Last year, I saw an interview with Walter McDougall on Booknotes about his book, Promised Land, Crusader State : The American Encounter With the World Since 1776. His thesis is that America is torn between two competing & diametrically opposed impulses. On the one hand, we want to be a Shining City on a Hill, uncontaminated by contact with the outside world. But on the other hand we long to bring freedom, democracy, etc. to other nations.
The reasons for this dichotomy have never been presented with more power than they are in Heart of Darkness. It is the story of how the Imperial impulse--bringing civilization to the savages--corrupts the bringers.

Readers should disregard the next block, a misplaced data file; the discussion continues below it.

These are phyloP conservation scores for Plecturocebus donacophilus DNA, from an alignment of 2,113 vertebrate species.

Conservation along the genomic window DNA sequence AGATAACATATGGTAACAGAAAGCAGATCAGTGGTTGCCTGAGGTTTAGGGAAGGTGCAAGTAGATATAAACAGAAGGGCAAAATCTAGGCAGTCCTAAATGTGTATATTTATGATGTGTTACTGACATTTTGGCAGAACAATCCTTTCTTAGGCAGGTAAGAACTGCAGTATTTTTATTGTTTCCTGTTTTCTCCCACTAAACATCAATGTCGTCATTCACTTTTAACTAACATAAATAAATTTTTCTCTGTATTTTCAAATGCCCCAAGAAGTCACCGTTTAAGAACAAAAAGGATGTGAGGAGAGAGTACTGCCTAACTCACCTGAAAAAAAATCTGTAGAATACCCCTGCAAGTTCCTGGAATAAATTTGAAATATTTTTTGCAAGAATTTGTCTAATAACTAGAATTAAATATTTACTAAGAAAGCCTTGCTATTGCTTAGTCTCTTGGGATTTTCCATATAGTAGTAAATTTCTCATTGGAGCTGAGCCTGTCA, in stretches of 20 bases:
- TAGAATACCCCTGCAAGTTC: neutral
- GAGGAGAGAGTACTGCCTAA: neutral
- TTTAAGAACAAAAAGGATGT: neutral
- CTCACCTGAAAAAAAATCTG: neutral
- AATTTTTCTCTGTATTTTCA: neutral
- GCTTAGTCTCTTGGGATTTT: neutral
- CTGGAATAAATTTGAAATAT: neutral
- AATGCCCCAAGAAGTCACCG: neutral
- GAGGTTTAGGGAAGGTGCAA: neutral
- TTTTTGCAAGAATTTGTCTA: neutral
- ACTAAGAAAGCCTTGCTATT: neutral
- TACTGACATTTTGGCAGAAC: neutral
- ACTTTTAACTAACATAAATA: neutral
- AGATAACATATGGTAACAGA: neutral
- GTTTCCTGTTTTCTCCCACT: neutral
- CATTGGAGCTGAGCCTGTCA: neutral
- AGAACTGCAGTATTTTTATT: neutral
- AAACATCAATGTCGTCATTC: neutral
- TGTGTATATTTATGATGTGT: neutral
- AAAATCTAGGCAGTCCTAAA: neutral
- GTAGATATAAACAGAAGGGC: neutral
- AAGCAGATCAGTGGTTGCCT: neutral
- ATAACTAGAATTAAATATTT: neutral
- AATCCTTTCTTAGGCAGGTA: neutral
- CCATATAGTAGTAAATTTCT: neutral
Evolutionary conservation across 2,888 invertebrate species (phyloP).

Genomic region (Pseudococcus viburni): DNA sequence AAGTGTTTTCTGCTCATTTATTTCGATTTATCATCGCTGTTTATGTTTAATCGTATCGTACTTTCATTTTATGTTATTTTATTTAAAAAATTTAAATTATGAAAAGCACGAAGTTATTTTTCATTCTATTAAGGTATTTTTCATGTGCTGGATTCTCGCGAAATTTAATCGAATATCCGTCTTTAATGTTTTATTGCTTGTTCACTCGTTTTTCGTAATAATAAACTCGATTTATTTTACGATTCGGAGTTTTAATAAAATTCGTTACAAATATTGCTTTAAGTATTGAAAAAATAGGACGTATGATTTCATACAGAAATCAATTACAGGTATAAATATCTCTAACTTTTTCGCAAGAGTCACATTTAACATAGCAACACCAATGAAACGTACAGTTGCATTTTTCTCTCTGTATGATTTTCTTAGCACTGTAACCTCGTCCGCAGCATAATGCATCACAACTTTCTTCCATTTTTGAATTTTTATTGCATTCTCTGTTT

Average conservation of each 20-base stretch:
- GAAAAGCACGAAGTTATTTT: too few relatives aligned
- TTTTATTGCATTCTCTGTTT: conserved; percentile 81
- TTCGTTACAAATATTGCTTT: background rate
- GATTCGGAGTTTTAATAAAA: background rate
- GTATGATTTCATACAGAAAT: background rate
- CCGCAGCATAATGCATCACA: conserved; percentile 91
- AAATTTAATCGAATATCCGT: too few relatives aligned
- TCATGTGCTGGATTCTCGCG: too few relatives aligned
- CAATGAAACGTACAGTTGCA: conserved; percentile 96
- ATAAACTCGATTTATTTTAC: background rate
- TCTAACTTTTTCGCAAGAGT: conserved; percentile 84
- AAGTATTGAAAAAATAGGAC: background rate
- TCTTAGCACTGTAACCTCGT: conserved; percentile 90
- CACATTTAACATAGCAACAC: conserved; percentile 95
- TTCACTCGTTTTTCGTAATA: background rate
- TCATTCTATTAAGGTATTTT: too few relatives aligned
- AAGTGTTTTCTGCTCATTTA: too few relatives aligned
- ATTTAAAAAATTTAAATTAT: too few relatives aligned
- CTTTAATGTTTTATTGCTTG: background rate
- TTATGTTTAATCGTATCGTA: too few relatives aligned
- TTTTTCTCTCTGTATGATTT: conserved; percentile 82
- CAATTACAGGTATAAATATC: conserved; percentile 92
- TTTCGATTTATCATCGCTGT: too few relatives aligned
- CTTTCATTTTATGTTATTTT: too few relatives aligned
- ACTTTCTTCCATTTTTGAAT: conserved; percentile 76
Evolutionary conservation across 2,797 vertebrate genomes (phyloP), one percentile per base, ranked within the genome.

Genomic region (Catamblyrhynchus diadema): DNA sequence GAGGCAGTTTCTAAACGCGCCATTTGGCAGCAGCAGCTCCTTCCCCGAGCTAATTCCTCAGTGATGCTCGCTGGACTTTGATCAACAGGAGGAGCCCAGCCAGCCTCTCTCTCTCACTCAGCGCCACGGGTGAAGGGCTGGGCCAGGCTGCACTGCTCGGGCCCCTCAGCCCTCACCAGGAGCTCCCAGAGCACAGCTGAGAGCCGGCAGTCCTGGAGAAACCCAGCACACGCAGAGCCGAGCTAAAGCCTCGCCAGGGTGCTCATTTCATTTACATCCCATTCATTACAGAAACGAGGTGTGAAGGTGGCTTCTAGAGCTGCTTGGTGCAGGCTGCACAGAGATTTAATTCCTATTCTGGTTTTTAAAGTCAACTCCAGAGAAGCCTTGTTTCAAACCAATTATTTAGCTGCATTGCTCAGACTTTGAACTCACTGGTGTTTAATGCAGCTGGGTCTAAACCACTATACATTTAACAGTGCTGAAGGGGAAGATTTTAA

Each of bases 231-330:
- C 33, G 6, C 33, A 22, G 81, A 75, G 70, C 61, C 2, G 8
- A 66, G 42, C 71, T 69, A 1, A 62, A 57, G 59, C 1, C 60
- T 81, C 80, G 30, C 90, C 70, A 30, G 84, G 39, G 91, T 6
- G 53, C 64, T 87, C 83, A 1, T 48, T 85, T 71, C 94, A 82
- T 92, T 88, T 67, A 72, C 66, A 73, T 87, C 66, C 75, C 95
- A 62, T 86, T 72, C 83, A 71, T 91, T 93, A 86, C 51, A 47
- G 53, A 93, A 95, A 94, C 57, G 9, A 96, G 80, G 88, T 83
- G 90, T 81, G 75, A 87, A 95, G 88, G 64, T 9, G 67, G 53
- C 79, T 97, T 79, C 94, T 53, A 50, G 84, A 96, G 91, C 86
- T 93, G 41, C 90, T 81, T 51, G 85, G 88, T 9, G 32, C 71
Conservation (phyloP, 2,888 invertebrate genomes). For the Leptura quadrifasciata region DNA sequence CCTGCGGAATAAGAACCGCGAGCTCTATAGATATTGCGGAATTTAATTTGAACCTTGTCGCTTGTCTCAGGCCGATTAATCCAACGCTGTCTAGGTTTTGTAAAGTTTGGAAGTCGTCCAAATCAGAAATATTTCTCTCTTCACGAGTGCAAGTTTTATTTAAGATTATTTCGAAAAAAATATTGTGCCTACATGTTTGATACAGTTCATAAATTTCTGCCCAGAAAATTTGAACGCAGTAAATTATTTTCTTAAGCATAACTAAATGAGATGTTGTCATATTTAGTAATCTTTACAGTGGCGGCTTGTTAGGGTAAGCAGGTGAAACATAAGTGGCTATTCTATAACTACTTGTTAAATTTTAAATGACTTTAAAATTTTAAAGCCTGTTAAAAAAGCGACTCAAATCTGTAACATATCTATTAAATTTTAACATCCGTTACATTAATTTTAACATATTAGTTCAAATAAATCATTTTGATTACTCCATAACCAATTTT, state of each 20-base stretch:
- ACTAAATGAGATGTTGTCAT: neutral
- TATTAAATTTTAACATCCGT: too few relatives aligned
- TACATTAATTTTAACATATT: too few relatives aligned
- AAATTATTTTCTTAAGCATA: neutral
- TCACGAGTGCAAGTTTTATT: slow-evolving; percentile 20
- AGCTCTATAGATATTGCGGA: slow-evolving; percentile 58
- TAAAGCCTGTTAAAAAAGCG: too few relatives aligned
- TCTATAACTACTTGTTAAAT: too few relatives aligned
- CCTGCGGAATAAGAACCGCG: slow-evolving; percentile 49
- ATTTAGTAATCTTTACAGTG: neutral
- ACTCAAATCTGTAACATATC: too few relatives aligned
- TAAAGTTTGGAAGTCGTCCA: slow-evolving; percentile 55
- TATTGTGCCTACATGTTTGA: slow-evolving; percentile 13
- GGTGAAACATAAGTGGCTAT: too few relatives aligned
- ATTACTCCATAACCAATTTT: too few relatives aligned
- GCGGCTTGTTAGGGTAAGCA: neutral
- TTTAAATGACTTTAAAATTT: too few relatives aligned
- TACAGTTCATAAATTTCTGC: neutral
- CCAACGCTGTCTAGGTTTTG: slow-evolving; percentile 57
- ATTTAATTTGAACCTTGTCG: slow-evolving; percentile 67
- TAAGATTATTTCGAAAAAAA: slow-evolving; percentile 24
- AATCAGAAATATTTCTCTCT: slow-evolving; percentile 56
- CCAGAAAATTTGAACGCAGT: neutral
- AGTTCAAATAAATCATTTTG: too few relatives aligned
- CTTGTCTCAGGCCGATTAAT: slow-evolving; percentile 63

Marlow, a steam boat pilot, sets off upriver in Africa to find Kurtz, an ivory trader who has gone native. Along the way, he finds a pamphlet that Kurtz wrote about the civilizing mission of the White man, which ends with the postscript "Exterminate all the brutes!" When, Marlow finds the mortally ill Kurtz, in a camp surrounded by pikes with human heads mounted on them, he has stopped trading for ivory & has instead taken to raiding villages & taking it by brute force. He has abandoned civilized norms and has adopted the methods of the natives.
Kurtz final words to Marlow are "The horror. The horror." When Marlow returns to Europe he meets Kurtz fiance & when she begs to know if Kurtz spoke of her, Marlow tells her that he died with her name on his lips. It is not just the savagery of the natives that is corrupting, it is the very notion of a civilizing mission. Conrad is wrong, of course, but it's a great book.